There's a sticky wicket in Lesotho. The government feels obligated under the Lesotho Defence Force Act to bring the pending mutiny cases to trial, but the independent commission established by the Southern African Development Community will not have completed its work by then.
[Lesotho Prime Minister Pakalitha] Mosisili told his fellow-leaders that the 30-day extension – to November 10 – that they had just granted the commission at the summit to complete its work meant the soldiers would have to remain detained without being charged for even longer. The Lesotho Defence Force Act stipulates that they should not be detained without being charged for more than 42 days.
But human rights groups have complained that the soldiers have already been in detention for more than 70 days.
In a statement on Monday night, Mosisili’s office said the Lesotho Defence Force should be at liberty to proceed with the court martial because the soldiers had already appeared in a court of law when their relatives won habeas corpus orders requiring the army to produce the detainees to show they were still alive. He said SADC’s extension of the commission’s terms of reference made it necessary to proceed with the courts martial.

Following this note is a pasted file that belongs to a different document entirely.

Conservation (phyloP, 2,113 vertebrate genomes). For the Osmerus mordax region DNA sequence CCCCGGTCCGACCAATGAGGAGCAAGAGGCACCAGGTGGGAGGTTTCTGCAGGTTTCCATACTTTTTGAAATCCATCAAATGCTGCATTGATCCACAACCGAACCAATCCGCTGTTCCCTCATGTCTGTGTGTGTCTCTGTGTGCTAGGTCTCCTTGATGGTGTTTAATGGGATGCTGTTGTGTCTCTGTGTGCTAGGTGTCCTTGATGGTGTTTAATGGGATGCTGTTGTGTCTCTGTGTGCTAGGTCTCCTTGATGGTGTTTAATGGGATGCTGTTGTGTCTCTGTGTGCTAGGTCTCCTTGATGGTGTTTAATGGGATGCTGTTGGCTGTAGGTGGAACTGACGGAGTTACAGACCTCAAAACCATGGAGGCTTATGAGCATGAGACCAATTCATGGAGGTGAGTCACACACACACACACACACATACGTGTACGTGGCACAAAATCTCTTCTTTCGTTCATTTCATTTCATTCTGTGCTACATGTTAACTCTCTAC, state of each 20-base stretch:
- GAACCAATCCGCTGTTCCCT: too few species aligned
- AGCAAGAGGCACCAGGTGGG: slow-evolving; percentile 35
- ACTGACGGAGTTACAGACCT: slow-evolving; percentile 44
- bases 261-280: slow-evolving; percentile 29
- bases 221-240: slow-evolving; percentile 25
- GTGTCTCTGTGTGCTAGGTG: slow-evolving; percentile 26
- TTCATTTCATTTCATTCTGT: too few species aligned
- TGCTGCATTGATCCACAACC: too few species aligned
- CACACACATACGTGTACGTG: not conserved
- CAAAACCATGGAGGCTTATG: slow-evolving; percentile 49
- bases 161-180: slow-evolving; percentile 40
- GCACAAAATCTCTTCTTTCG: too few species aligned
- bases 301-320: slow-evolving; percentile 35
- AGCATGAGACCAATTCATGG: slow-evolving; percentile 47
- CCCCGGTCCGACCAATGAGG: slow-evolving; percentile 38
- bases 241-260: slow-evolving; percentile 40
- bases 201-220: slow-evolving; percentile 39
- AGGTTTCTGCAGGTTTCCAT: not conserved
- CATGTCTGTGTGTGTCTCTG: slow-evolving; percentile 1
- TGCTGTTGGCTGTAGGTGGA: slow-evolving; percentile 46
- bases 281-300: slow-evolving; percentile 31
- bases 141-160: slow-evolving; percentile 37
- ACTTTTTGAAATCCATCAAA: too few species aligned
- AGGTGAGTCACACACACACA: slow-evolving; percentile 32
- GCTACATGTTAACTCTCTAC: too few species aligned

The soldiers were not charged in a civilian court.
A South African government delegate who attended the closed summit session on Monday afternoon, where Sunday night’s decisions of the SADC Organ on Politics, Defence and Security Cooperation were confirmed, said SADC chairman Ian Khama had come down hard on Mosisili.
President Jacob Zuma, who had chaired the organ until this weekend, also “became quite irritated”.
“Lesotho wanted to contest some of the commission’s terms of reference, saying it was out of line with their constitution,” he said.